HIL: Warriors edges Rays 1-0

Ranchi Rays got its referrals right, it created the moves, it had shots on target -- everything except a goal against its name. Jaypee Punjab Warriors had none, bar luck -- and that mattered the most in the end.

Ranchi Rays' Flynn Ogilvie (red jersey) and Jaypee Punjab Warriors' Matt Gohdes battle for possession.   -  Akhilesh Kumar

Two minutes from full time, Manpreet Singh sent a rasping hit from an acute angle that, at most times, would have sounded the board. On Thursday, however, it simply hit the extended pads of Tristan Clemons, the Jaypee Punjab Warriors' (JPW) goalkeeper. He was determined not to let anything past him. A few minutes ago, Ranchi Rays' Christopher Ruhr's shot had bounced off Clemons' pads to the far post, much to the German's anguish.


Nothing went right for the visiting team. There was little cheer in the stands from the few hundred spectators for JPW's first home match of the Hockey India League (HIL) and it reflected in the muted performance on the ground. The host edged 1-0, courtesy Mink van der Weerden's penalty corner conversion.

The visiting team was the more enterprising of the two. It created more chances but failed to make them count. Clemons, deservedly named man of the match, kept Ranchi at bay, not just saving the goal-bound shots from Ruhr and Manpreet but also standing firm against Ashley Jackson's repeated flicks from penalty corners including two back-to-back saves in the 39th minute. Other than that, there was little the host did or tried to do.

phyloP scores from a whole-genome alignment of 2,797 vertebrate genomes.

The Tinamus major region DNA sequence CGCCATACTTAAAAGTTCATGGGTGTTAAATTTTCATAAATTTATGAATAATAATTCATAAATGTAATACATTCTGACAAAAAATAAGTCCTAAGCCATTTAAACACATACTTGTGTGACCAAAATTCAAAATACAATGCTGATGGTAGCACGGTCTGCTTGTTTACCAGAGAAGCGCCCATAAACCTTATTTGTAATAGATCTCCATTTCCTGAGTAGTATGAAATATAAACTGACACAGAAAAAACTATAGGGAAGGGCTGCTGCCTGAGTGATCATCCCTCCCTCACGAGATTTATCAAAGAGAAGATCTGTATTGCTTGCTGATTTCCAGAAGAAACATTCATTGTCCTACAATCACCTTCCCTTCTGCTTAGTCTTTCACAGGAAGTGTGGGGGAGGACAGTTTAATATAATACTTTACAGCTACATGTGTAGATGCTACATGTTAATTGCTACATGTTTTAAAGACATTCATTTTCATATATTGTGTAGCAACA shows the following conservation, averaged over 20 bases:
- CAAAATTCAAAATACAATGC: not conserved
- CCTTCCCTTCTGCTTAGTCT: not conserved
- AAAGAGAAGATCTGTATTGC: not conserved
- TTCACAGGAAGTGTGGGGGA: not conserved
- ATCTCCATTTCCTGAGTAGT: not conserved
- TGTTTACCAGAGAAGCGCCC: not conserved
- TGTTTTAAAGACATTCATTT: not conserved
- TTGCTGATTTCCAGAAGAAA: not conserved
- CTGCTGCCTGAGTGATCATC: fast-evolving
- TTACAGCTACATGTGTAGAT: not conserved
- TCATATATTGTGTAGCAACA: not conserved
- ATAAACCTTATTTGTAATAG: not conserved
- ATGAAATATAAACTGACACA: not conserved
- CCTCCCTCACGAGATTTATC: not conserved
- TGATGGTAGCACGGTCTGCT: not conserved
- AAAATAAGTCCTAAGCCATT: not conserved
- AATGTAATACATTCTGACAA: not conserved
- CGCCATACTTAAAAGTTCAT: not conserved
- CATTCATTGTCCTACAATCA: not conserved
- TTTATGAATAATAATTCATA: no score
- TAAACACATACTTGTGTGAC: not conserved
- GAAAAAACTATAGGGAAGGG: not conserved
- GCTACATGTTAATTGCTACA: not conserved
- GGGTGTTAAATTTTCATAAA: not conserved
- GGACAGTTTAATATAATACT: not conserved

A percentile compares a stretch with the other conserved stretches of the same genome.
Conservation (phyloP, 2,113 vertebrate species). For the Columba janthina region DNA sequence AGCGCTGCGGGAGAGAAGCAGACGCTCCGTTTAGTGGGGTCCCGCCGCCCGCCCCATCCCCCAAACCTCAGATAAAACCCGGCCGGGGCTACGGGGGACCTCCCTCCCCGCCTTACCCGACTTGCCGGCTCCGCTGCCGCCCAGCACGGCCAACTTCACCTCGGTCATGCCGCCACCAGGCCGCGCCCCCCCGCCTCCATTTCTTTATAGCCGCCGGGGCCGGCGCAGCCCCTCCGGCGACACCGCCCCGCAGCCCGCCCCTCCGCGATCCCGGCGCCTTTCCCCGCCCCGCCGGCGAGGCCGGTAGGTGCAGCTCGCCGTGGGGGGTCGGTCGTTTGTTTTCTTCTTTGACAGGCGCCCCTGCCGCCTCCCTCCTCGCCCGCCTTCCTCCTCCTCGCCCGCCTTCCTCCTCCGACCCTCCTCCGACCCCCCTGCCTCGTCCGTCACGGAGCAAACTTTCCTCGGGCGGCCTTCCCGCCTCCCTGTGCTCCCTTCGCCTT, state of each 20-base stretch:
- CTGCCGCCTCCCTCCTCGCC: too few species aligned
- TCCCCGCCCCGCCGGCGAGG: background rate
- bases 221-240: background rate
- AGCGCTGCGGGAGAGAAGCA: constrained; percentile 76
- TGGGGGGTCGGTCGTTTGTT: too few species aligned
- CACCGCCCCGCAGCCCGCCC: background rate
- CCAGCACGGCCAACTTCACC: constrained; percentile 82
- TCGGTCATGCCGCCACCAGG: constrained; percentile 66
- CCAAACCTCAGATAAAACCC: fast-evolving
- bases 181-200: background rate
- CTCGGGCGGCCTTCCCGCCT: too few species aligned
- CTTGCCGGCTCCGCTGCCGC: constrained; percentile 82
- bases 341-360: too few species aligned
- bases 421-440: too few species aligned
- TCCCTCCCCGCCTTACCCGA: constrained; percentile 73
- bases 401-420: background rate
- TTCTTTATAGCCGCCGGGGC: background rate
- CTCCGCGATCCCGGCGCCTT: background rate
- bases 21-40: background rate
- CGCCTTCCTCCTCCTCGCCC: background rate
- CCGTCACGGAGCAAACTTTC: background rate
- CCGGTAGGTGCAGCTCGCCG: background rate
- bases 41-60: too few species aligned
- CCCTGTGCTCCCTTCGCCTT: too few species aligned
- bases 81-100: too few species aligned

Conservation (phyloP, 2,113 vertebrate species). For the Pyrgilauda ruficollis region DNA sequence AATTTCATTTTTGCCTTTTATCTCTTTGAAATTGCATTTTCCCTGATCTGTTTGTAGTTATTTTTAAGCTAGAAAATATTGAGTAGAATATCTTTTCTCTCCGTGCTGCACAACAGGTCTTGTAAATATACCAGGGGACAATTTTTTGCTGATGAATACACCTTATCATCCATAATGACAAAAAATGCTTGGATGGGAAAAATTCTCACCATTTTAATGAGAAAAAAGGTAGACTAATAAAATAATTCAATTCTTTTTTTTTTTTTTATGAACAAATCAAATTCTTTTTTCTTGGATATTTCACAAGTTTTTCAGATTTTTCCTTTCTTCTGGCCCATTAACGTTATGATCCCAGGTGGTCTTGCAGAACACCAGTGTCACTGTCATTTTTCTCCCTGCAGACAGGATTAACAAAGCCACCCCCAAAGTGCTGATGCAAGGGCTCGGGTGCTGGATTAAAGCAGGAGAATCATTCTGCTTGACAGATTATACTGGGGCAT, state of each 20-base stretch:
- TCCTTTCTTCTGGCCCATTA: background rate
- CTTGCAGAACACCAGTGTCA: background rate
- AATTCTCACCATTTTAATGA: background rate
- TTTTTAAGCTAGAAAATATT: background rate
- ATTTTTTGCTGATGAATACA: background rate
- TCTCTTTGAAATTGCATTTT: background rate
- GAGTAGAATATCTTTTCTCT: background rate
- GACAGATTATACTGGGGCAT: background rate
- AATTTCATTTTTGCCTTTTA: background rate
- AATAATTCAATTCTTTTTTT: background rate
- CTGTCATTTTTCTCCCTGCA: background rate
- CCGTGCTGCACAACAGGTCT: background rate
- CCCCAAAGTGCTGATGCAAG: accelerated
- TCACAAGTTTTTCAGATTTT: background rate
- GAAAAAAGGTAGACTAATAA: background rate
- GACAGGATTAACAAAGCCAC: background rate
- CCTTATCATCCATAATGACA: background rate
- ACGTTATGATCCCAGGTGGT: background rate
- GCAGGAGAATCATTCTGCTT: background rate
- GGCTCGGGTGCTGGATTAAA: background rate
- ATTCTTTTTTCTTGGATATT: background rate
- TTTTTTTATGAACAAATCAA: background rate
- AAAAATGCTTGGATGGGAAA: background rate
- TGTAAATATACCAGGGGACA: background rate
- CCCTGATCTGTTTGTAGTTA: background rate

JPW managed just a handful of shots at goal, and two penalty corners, to Ranchi's six. The former converted both its penalty corners, but was allowed only one -- the first, in the 25th minute -- the second was disallowed for the ball not crossing the striking circle properly and dragged cleanly -- but beyond that, the big names were all off-colour.

Having lost Australian Simon Orchard to a tendon injury, JPW found its big guns -- Sardar Singh, S. V. Sunil, Mark Knowles, Jake Whetton -- falling silent. There was hardly a worthwhile move created even as Gurbaj Singh, Manpreet and Jackson tried to combine and find the breakthroughs for Ranchi but couldn't score. Ranchi got its referrals right, it created the moves, it had shots on target – everything except a goal against its name. JPW had none, bar luck. And that mattered the most in the end.

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